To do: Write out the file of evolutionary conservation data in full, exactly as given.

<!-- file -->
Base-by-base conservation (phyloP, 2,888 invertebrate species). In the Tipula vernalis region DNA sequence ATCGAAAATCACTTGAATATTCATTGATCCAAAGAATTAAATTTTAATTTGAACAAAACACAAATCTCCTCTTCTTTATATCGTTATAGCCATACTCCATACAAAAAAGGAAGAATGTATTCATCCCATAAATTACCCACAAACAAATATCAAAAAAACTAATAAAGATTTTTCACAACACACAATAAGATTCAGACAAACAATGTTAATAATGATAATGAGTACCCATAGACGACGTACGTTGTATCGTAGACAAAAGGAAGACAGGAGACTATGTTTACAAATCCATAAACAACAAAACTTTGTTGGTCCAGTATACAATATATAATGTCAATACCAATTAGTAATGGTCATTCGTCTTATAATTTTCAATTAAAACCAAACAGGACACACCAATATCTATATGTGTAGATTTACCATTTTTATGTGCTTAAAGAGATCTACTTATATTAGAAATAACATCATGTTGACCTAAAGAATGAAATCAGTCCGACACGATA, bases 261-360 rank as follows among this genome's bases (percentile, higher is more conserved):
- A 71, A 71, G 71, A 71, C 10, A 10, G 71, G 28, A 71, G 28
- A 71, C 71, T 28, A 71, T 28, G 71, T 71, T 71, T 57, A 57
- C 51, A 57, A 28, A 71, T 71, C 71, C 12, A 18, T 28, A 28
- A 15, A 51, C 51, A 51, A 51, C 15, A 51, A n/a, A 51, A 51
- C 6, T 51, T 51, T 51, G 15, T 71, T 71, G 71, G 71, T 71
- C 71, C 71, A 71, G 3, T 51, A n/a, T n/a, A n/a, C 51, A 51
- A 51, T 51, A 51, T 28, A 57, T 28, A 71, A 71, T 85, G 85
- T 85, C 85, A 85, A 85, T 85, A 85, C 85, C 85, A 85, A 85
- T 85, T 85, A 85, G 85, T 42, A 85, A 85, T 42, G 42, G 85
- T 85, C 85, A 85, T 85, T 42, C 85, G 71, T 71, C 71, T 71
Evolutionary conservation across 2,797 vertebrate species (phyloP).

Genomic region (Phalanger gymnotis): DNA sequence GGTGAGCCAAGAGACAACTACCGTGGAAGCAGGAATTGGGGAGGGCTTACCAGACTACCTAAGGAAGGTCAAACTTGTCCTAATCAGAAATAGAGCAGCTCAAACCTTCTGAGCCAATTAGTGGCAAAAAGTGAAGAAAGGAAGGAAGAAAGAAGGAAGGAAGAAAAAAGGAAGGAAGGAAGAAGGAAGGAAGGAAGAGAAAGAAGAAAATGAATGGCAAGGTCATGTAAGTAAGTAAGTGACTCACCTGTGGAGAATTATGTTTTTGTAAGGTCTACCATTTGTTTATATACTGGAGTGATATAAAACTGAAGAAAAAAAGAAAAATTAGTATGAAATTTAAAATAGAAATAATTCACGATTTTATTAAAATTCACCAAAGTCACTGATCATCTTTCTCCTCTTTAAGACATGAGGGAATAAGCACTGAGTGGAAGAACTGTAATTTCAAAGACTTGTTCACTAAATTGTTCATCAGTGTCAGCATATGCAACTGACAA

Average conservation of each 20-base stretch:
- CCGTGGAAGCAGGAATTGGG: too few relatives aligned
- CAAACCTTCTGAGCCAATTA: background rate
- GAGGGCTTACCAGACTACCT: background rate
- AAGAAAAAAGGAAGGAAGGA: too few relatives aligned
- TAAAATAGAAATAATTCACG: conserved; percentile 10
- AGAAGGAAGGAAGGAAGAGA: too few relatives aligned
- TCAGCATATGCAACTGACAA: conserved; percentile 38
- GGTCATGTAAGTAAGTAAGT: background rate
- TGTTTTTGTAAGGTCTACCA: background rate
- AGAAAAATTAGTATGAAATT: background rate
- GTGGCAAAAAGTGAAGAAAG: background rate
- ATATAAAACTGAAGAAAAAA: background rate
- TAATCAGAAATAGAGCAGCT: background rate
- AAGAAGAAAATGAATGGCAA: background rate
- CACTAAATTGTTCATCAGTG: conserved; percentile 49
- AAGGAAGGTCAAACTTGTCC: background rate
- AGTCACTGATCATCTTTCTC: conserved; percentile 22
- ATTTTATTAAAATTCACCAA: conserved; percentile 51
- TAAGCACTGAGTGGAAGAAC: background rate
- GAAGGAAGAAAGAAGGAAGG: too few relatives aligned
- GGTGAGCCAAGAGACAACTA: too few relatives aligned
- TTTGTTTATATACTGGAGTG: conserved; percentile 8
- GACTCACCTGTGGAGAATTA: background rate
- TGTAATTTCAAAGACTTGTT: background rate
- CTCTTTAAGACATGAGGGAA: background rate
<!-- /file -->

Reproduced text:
Base-by-base conservation (phyloP, 2,888 invertebrate species). In the Tipula vernalis region DNA sequence ATCGAAAATCACTTGAATATTCATTGATCCAAAGAATTAAATTTTAATTTGAACAAAACACAAATCTCCTCTTCTTTATATCGTTATAGCCATACTCCATACAAAAAAGGAAGAATGTATTCATCCCATAAATTACCCACAAACAAATATCAAAAAAACTAATAAAGATTTTTCACAACACACAATAAGATTCAGACAAACAATGTTAATAATGATAATGAGTACCCATAGACGACGTACGTTGTATCGTAGACAAAAGGAAGACAGGAGACTATGTTTACAAATCCATAAACAACAAAACTTTGTTGGTCCAGTATACAATATATAATGTCAATACCAATTAGTAATGGTCATTCGTCTTATAATTTTCAATTAAAACCAAACAGGACACACCAATATCTATATGTGTAGATTTACCATTTTTATGTGCTTAAAGAGATCTACTTATATTAGAAATAACATCATGTTGACCTAAAGAATGAAATCAGTCCGACACGATA, bases 261-360 rank as follows among this genome's bases (percentile, higher is more conserved):
- A 71, A 71, G 71, A 71, C 10, A 10, G 71, G 28, A 71, G 28
- A 71, C 71, T 28, A 71, T 28, G 71, T 71, T 71, T 57, A 57
- C 51, A 57, A 28, A 71, T 71, C 71, C 12, A 18, T 28, A 28
- A 15, A 51, C 51, A 51, A 51, C 15, A 51, A n/a, A 51, A 51
- C 6, T 51, T 51, T 51, G 15, T 71, T 71, G 71, G 71, T 71
- C 71, C 71, A 71, G 3, T 51, A n/a, T n/a, A n/a, C 51, A 51
- A 51, T 51, A 51, T 28, A 57, T 28, A 71, A 71, T 85, G 85
- T 85, C 85, A 85, A 85, T 85, A 85, C 85, C 85, A 85, A 85
- T 85, T 85, A 85, G 85, T 42, A 85, A 85, T 42, G 42, G 85
- T 85, C 85, A 85, T 85, T 42, C 85, G 71, T 71, C 71, T 71
Evolutionary conservation across 2,797 vertebrate species (phyloP).

Genomic region (Phalanger gymnotis): DNA sequence GGTGAGCCAAGAGACAACTACCGTGGAAGCAGGAATTGGGGAGGGCTTACCAGACTACCTAAGGAAGGTCAAACTTGTCCTAATCAGAAATAGAGCAGCTCAAACCTTCTGAGCCAATTAGTGGCAAAAAGTGAAGAAAGGAAGGAAGAAAGAAGGAAGGAAGAAAAAAGGAAGGAAGGAAGAAGGAAGGAAGGAAGAGAAAGAAGAAAATGAATGGCAAGGTCATGTAAGTAAGTAAGTGACTCACCTGTGGAGAATTATGTTTTTGTAAGGTCTACCATTTGTTTATATACTGGAGTGATATAAAACTGAAGAAAAAAAGAAAAATTAGTATGAAATTTAAAATAGAAATAATTCACGATTTTATTAAAATTCACCAAAGTCACTGATCATCTTTCTCCTCTTTAAGACATGAGGGAATAAGCACTGAGTGGAAGAACTGTAATTTCAAAGACTTGTTCACTAAATTGTTCATCAGTGTCAGCATATGCAACTGACAA

Average conservation of each 20-base stretch:
- CCGTGGAAGCAGGAATTGGG: too few relatives aligned
- CAAACCTTCTGAGCCAATTA: background rate
- GAGGGCTTACCAGACTACCT: background rate
- AAGAAAAAAGGAAGGAAGGA: too few relatives aligned
- TAAAATAGAAATAATTCACG: conserved; percentile 10
- AGAAGGAAGGAAGGAAGAGA: too few relatives aligned
- TCAGCATATGCAACTGACAA: conserved; percentile 38
- GGTCATGTAAGTAAGTAAGT: background rate
- TGTTTTTGTAAGGTCTACCA: background rate
- AGAAAAATTAGTATGAAATT: background rate
- GTGGCAAAAAGTGAAGAAAG: background rate
- ATATAAAACTGAAGAAAAAA: background rate
- TAATCAGAAATAGAGCAGCT: background rate
- AAGAAGAAAATGAATGGCAA: background rate
- CACTAAATTGTTCATCAGTG: conserved; percentile 49
- AAGGAAGGTCAAACTTGTCC: background rate
- AGTCACTGATCATCTTTCTC: conserved; percentile 22
- ATTTTATTAAAATTCACCAA: conserved; percentile 51
- TAAGCACTGAGTGGAAGAAC: background rate
- GAAGGAAGAAAGAAGGAAGG: too few relatives aligned
- GGTGAGCCAAGAGACAACTA: too few relatives aligned
- TTTGTTTATATACTGGAGTG: conserved; percentile 8
- GACTCACCTGTGGAGAATTA: background rate
- TGTAATTTCAAAGACTTGTT: background rate
- CTCTTTAAGACATGAGGGAA: background rate